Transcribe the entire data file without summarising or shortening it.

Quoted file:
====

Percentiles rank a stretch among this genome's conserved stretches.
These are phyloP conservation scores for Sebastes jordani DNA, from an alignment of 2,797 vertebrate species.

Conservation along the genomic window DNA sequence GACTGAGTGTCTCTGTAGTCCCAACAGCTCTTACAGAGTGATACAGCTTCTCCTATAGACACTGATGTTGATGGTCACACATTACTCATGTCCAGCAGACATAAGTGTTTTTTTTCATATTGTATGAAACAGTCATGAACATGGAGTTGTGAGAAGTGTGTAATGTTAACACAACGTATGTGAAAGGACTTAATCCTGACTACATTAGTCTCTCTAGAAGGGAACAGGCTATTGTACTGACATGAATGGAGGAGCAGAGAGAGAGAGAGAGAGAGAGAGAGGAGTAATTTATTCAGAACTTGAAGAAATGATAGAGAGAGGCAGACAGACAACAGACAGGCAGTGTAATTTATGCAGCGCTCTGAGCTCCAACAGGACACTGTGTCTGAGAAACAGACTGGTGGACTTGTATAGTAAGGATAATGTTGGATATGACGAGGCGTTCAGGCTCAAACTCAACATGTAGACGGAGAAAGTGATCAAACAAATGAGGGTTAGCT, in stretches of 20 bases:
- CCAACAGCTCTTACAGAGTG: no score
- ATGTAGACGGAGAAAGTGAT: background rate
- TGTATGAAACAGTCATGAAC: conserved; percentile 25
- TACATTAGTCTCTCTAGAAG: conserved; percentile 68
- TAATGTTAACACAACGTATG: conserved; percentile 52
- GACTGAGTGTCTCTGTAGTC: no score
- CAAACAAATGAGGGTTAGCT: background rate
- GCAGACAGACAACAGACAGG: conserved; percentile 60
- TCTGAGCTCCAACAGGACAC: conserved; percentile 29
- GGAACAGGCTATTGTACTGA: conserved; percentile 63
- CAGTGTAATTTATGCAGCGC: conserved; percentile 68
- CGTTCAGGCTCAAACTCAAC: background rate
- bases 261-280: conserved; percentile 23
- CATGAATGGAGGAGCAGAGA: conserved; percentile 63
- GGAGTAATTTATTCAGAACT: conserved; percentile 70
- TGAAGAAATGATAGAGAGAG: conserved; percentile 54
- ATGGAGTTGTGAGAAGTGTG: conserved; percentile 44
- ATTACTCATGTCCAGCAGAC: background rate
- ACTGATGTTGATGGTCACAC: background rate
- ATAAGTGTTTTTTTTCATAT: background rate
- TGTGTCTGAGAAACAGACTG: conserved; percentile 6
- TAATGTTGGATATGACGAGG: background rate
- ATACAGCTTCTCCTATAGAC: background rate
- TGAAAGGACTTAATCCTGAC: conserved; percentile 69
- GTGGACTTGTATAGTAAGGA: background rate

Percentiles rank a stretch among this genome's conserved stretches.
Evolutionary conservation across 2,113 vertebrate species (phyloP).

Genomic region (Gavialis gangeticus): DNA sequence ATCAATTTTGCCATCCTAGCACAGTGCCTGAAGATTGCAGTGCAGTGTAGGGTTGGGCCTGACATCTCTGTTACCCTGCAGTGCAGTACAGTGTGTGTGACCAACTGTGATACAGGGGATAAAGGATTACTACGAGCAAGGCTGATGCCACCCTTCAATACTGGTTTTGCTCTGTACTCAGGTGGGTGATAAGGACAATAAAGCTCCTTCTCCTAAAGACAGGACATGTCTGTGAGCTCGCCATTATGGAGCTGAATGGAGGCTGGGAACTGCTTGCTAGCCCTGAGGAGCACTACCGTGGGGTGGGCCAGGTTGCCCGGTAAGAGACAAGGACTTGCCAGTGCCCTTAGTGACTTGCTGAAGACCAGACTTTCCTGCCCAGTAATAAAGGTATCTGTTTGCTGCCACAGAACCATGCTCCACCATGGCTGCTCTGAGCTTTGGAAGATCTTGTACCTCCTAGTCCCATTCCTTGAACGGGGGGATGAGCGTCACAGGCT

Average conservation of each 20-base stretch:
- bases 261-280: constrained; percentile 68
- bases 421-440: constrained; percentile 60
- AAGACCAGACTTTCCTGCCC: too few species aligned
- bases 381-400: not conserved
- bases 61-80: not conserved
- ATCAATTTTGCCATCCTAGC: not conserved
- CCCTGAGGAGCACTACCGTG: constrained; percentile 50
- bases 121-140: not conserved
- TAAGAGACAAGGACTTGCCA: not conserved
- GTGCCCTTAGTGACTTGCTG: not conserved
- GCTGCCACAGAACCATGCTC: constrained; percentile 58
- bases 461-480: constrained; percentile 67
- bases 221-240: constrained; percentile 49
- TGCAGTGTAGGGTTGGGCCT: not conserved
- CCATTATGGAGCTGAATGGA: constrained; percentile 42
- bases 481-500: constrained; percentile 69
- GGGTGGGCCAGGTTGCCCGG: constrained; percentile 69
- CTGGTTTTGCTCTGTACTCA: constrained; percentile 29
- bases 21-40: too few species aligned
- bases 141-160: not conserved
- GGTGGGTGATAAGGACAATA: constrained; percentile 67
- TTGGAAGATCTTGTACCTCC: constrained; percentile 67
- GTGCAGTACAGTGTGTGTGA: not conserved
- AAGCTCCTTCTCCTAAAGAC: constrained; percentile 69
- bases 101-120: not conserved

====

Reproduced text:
Percentiles rank a stretch among this genome's conserved stretches.
These are phyloP conservation scores for Sebastes jordani DNA, from an alignment of 2,797 vertebrate species.

Conservation along the genomic window DNA sequence GACTGAGTGTCTCTGTAGTCCCAACAGCTCTTACAGAGTGATACAGCTTCTCCTATAGACACTGATGTTGATGGTCACACATTACTCATGTCCAGCAGACATAAGTGTTTTTTTTCATATTGTATGAAACAGTCATGAACATGGAGTTGTGAGAAGTGTGTAATGTTAACACAACGTATGTGAAAGGACTTAATCCTGACTACATTAGTCTCTCTAGAAGGGAACAGGCTATTGTACTGACATGAATGGAGGAGCAGAGAGAGAGAGAGAGAGAGAGAGAGGAGTAATTTATTCAGAACTTGAAGAAATGATAGAGAGAGGCAGACAGACAACAGACAGGCAGTGTAATTTATGCAGCGCTCTGAGCTCCAACAGGACACTGTGTCTGAGAAACAGACTGGTGGACTTGTATAGTAAGGATAATGTTGGATATGACGAGGCGTTCAGGCTCAAACTCAACATGTAGACGGAGAAAGTGATCAAACAAATGAGGGTTAGCT, in stretches of 20 bases:
- CCAACAGCTCTTACAGAGTG: no score
- ATGTAGACGGAGAAAGTGAT: background rate
- TGTATGAAACAGTCATGAAC: conserved; percentile 25
- TACATTAGTCTCTCTAGAAG: conserved; percentile 68
- TAATGTTAACACAACGTATG: conserved; percentile 52
- GACTGAGTGTCTCTGTAGTC: no score
- CAAACAAATGAGGGTTAGCT: background rate
- GCAGACAGACAACAGACAGG: conserved; percentile 60
- TCTGAGCTCCAACAGGACAC: conserved; percentile 29
- GGAACAGGCTATTGTACTGA: conserved; percentile 63
- CAGTGTAATTTATGCAGCGC: conserved; percentile 68
- CGTTCAGGCTCAAACTCAAC: background rate
- bases 261-280: conserved; percentile 23
- CATGAATGGAGGAGCAGAGA: conserved; percentile 63
- GGAGTAATTTATTCAGAACT: conserved; percentile 70
- TGAAGAAATGATAGAGAGAG: conserved; percentile 54
- ATGGAGTTGTGAGAAGTGTG: conserved; percentile 44
- ATTACTCATGTCCAGCAGAC: background rate
- ACTGATGTTGATGGTCACAC: background rate
- ATAAGTGTTTTTTTTCATAT: background rate
- TGTGTCTGAGAAACAGACTG: conserved; percentile 6
- TAATGTTGGATATGACGAGG: background rate
- ATACAGCTTCTCCTATAGAC: background rate
- TGAAAGGACTTAATCCTGAC: conserved; percentile 69
- GTGGACTTGTATAGTAAGGA: background rate

Percentiles rank a stretch among this genome's conserved stretches.
Evolutionary conservation across 2,113 vertebrate species (phyloP).

Genomic region (Gavialis gangeticus): DNA sequence ATCAATTTTGCCATCCTAGCACAGTGCCTGAAGATTGCAGTGCAGTGTAGGGTTGGGCCTGACATCTCTGTTACCCTGCAGTGCAGTACAGTGTGTGTGACCAACTGTGATACAGGGGATAAAGGATTACTACGAGCAAGGCTGATGCCACCCTTCAATACTGGTTTTGCTCTGTACTCAGGTGGGTGATAAGGACAATAAAGCTCCTTCTCCTAAAGACAGGACATGTCTGTGAGCTCGCCATTATGGAGCTGAATGGAGGCTGGGAACTGCTTGCTAGCCCTGAGGAGCACTACCGTGGGGTGGGCCAGGTTGCCCGGTAAGAGACAAGGACTTGCCAGTGCCCTTAGTGACTTGCTGAAGACCAGACTTTCCTGCCCAGTAATAAAGGTATCTGTTTGCTGCCACAGAACCATGCTCCACCATGGCTGCTCTGAGCTTTGGAAGATCTTGTACCTCCTAGTCCCATTCCTTGAACGGGGGGATGAGCGTCACAGGCT

Average conservation of each 20-base stretch:
- bases 261-280: constrained; percentile 68
- bases 421-440: constrained; percentile 60
- AAGACCAGACTTTCCTGCCC: too few species aligned
- bases 381-400: not conserved
- bases 61-80: not conserved
- ATCAATTTTGCCATCCTAGC: not conserved
- CCCTGAGGAGCACTACCGTG: constrained; percentile 50
- bases 121-140: not conserved
- TAAGAGACAAGGACTTGCCA: not conserved
- GTGCCCTTAGTGACTTGCTG: not conserved
- GCTGCCACAGAACCATGCTC: constrained; percentile 58
- bases 461-480: constrained; percentile 67
- bases 221-240: constrained; percentile 49
- TGCAGTGTAGGGTTGGGCCT: not conserved
- CCATTATGGAGCTGAATGGA: constrained; percentile 42
- bases 481-500: constrained; percentile 69
- GGGTGGGCCAGGTTGCCCGG: constrained; percentile 69
- CTGGTTTTGCTCTGTACTCA: constrained; percentile 29
- bases 21-40: too few species aligned
- bases 141-160: not conserved
- GGTGGGTGATAAGGACAATA: constrained; percentile 67
- TTGGAAGATCTTGTACCTCC: constrained; percentile 67
- GTGCAGTACAGTGTGTGTGA: not conserved
- AAGCTCCTTCTCCTAAAGAC: constrained; percentile 69
- bases 101-120: not conserved